Thursday 4 June 2015

Clinical course of schizophrenia and Toxoplasma gondii infection

Regular readers of this blog probably know that I'm quite interested in the idea that the parasitic organism known as Toxoplasma gondii might have some rather interesting 'connections' to the presentation of [some] schizophrenia (see here). That the cat that might be sat in front of you as you read this post might have the ability to 'share' such a marvellous organism such as T. gondii as per the 'feline zoonosis theory of schizophrenia' (see here) is another aspect that has been also been discussed.

The paper by Tuncay Çelik and colleagues [1] (open-access available here) further adds to the growing peer-reviewed literature on this topic with their findings indicating that: "Toxoplasma-infected subjects had 15× higher probability of having continuous course of disease [schizophrenia] than Toxoplasma-free subject." I might add that before anyone gets the wrong idea about the labelling of schizophrenia as a 'disease', those are the authors words not mine.

A few pointers on the Çelik study might be useful:

  • A total of 94 participants diagnosed with schizophrenia (median age: 40 years) were included for study. Various details were garnered about participants including "illness status, clinical course, awareness of the illness, electroconvulsive therapy, compliance with medication and illness type" and used as 'indicators of prognosis' to "compare with the anti-Toxoplasma gondii serological status."
  • Blood samples were provided to screen for anti-Toxoplasma gondii IgG antibodies - a measure of recent or past exposure to T. gondii - and participants were grouped according to seropositivity or not. 
  • Results: approaching half of participants were positive for anti-Toxoplasma gondii IgG antibodies (46%). Based on reports of illness status - chronic, partial remission or remission to a great extent - the "T. gondii seropositivity rate among ‘chronic’ patients was found to be 72% whereas it was 22% in partial remission group and no case was positive in remission to a great extent group." This implies that those with an on-going presentation of schizophrenia (i.e. not remitting) were quite a bit more likely to be positive for immunological evidence of recent or past exposure to T. gondii.
  • Taking into account the clinical course of schizophrenia - ranging from a single episode of symptoms to continuous presentation - authors reported that "T. gondii infection was significantly more prevalent among the ‘continuous’ group than the others." I'm not an expert on the lifelong presentation of schizophrenia or rather symptoms associated with schizophrenia so will have to take the authors word for it on this occasion.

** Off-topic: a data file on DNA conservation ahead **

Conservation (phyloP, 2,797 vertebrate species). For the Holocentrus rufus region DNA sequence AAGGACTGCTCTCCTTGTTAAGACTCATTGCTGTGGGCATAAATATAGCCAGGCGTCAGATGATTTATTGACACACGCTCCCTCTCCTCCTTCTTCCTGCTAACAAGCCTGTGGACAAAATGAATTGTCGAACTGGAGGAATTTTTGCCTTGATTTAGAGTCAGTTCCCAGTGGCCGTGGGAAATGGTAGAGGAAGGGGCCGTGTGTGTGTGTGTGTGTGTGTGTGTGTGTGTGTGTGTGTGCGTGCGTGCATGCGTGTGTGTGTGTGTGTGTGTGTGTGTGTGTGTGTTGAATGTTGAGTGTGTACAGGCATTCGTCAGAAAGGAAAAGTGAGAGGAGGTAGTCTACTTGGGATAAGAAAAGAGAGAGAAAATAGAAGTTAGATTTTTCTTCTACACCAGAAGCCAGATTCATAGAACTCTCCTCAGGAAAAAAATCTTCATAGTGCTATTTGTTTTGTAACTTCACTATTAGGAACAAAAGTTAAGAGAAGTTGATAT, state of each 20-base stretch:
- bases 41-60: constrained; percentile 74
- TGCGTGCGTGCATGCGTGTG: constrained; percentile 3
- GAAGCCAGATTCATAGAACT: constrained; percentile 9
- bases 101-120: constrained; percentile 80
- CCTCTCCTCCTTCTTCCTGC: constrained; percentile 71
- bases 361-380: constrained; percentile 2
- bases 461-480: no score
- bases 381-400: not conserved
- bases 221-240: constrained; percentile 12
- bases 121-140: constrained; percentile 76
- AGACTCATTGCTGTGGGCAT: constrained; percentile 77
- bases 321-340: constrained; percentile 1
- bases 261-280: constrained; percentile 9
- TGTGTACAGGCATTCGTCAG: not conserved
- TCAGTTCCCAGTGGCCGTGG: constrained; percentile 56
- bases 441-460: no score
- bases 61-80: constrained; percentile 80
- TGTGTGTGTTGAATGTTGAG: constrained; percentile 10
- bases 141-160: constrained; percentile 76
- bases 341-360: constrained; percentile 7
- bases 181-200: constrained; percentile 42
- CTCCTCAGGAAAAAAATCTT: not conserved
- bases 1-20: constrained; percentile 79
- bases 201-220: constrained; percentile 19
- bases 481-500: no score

• On the basis of these and other results, the authors conclude that: "a negative correlation between the clinical picture of schizophrenia and the presence of anti-T. gondii IgG antibodies in patients with latent toxoplasmosis" is present. Further that: "T. gondii infections may be associated with worse prognosis among patients with schizophrenia."

Stepping back and realising that this was a 'snapshot' study where only one testing occasion was used for T.gondii exposure and schizophrenia symptom presentation on top of the "small size of the study group", these are interesting results. We are told that "none of the patients showed clinical evidence of immunodeficiency" which may yet be an important point when it comes to ascertaining the hows and whys of T.gondii infection and a condition as complicated as schizophrenia.

The idea that the clinical course of schizophrenia - some schizophrenia - may be to some degree 'affected' by the presence of antibodies to T. gondii is an intriguing one. Not only does it offer further evidence for the involvement of the immune system in cases (see here) but also the tantalising prospect that clearance of the pathogen might affect the symptom profile. We know, for example, that certain antipsychotics drugs used in the management of schizophrenia and psychosis may also possess certain 'anti-parasitic' actions [2] and could already be working by this mode of action. Whether this also means that more traditional anti-parasitic measures might also have a clinical place under certain circumstances is a question that remains unanswered (bearing in mind my caveat about not providing medical or clinical advice on this blog). It's not as if other 'medicines' haven't been looked at with schizophrenia in mind before (see here).

Oh, and I'll perhaps come to the paper by Mendy and colleagues [3] suggesting that: "Toxoplasma seropositivity may be associated with reading and memory impairments in school-aged children" at some point in the future and what it could mean for at least some schizophrenia with cognitive functions in mind...

Music: Longfellow - Kiss-Hug-Make Up.


[1] Çelik T. et al. Association between latent toxoplasmosis and clinical course of schizophrenia - continuous course of the disease is characteristic for Toxoplasma gondii-infected patients. Folia Parasitol (Praha). 2015 Jan 1;62. pii: 2015.015.

[2] Fond G. et al. Comparative analysis of anti-toxoplasmic activity of antipsychotic drugs and valproate. Eur Arch Psychiatry Clin Neurosci. 2014 Mar;264(2):179-83.

[3] Mendy A. et al. Toxoplasma gondii seropositivity and cognitive functions in school-aged children. Parasitology. 2015 May 20:1-7.

---------- Celik T, Kartalci S, Aytas O, Akarsu GA, Gozukara H, & Unal S (2015). Association between latent toxoplasmosis and clinical course of schizophrenia - continuous course of the disease is characteristic for Toxoplasma gondii-infected patients. Folia parasitologica, 62 PMID: 25960559

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